“There have been a lot of changes in this marketplace since these products first emerged. Back in the mail order days, the Mail Order Manager product was in most cases the first piece of software that a merchant would bring in and implement, because that’s how they got their orders. Their orders would be entered right into that system as they’re taking phone calls from people that are reading from a catalog, for example. Now, so much of that early business formation is new merchants and so the first thing they’re doing is getting that web store up and running; then as they get to a certain volume, they’re coming to Dydacomp to look for solutions. That’s caused us to now undertake a major philosophical, cultural and technical change with our products. Before, we could be our own little world, the Multichannel Order Manager product and the SiteLINK product working together, and you’ve got the majority of your business operations.

“Now, there’s customers coming to us who are already using XYZ as their web store or shopping cart software, who may already have a relationship with a particular marketplace or comparative engine shopping, who want us to be the back office for them. So, we’ve now opened up the system. We’ve created a generalized interface to work with third party software and just the whole concept of openness, flexibility, giving the customer the power to modify change, customize the workflows, the reports, those elements are what Dydacomp today is now all about.”

PEC: Is M.O.M. licensed or hosted?

Lizza: “M.O.M. is a licensed solution. SiteLINK is a hosted solution. Depending on the different natures of the product, you have different delivery platforms there.”

PEC: What does M.O.M. cost?

Lizza: “M.O.M.’s price can range anywhere from $2,000 to $3,000 on the low end for a smaller customer, on up to $5,000, $10,000, $20,000 for larger customers. There are multiple modules that you can add on to extend the functionality of M.O.M., say, for warehousing, or different types of interfacing, to shipping systems or accounting system and so on. So it can vary depending on a particular customer’s configuration.”

PEC: We’ve discussed Amazon here as a dominant marketplace. Is M.O.M. pre-synced with the major marketplaces?

Lizza: “It is. We just recently launched version 8 of M.O.M., and because of the needs of the market and the needs of small merchants today, we created our first programming interface, the first API to M.O.M. The published API is now available on version 8. So, that will work with virtually any ecommerce shopping cart or web store software that a customer is using. We’ve also pre-built interfaces to Amazon, to eBay, to some of the leading platforms, and those are now bundled into M.O.M. as part of version 8. There is no extra price for those modules. As our customers have evolved more and more towards the online portion of their business, we’ve evolved M.O.M.”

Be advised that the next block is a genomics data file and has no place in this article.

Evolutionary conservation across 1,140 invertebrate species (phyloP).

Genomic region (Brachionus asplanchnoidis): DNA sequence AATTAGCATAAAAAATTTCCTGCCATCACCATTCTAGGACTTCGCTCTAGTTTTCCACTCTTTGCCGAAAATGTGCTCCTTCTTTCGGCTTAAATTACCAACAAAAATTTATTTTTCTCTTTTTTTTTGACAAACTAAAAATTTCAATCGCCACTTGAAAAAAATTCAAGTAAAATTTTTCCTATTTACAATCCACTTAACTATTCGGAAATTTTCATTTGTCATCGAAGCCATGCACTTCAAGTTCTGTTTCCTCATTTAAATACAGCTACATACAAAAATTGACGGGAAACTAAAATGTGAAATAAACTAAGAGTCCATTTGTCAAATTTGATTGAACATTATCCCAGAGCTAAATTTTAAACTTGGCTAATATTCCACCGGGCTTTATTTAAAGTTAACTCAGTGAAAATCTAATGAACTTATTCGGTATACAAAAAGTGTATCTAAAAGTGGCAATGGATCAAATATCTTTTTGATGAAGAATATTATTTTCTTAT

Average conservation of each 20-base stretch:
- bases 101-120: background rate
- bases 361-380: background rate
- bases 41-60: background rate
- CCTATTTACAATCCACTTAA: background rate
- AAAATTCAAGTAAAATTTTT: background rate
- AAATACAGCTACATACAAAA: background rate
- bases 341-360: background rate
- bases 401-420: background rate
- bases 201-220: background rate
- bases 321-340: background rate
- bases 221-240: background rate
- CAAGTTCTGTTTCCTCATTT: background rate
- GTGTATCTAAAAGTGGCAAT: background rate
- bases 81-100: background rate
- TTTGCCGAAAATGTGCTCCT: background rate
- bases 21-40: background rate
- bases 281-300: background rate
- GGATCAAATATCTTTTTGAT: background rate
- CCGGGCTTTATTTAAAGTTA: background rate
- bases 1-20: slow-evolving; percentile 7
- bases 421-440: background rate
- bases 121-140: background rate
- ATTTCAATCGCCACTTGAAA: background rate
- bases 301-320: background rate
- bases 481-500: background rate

PEC: You’re a veteran technology executive. Tell us about your own background.

Lizza: “My background is over 25 years in the software space. Dydacomp is the fifth company that I’ve been CEO of, and I’m really focused on smaller to midsized businesses like Dydacomp, and how do we turn those into world-class leaders within their market segment. That’s pretty much what my vision for Dydacomp is. I believe the small businesses are underserved. I think a lot of the larger software vendors are focused on the larger companies where they can get a much higher price for their solutions, and I think that’s left the door open for a company like Dydacomp to provide the order management, and shopping cart platforms for a lot of these small merchants. Their goal is to not get caught up in lots of infrastructure, technology, and cost. Their goal is run and grow their business, and the more we can enable them to do that without requiring big investments, big overhead, big time, and capital investments, then that’s what is going to enable them to focus on what they do best.”

PEC: When did you join Dydacomp?

Lizza: “I joined at the very beginning of 2011. I have been here about nine months.”

PEC: Anything else on your mind for our readers?.

Lizza: “I have one other point that I’d like to make, and that is a follow up of what I was just saying about merchants being distracted by significant IT investments or technology investments. One of the challenges small merchants have right now is that there are so many different systems to connect to out there, just to get an order from the customer through to the fulfillment and billing stage. You have the ecommerce systems, you’ve got payment or credit card processing systems, you’ve got all the different third party shippers in place, you’ve got accounting systems.

“We view Dydacomp and the M.O.M. product in particular as the integrator. It’s the glue in between all of those pieces. So, we’re going to take that order information, whether it starts from a customer putting an order in online, or a call center getting a call from customer who’s reading from a catalog, or even a point of purchase transaction. We’re going to take that order and we’re going to put it through the same workflow. We view that as our responsibility.”

Practical Ecommerce

Practical Ecommerce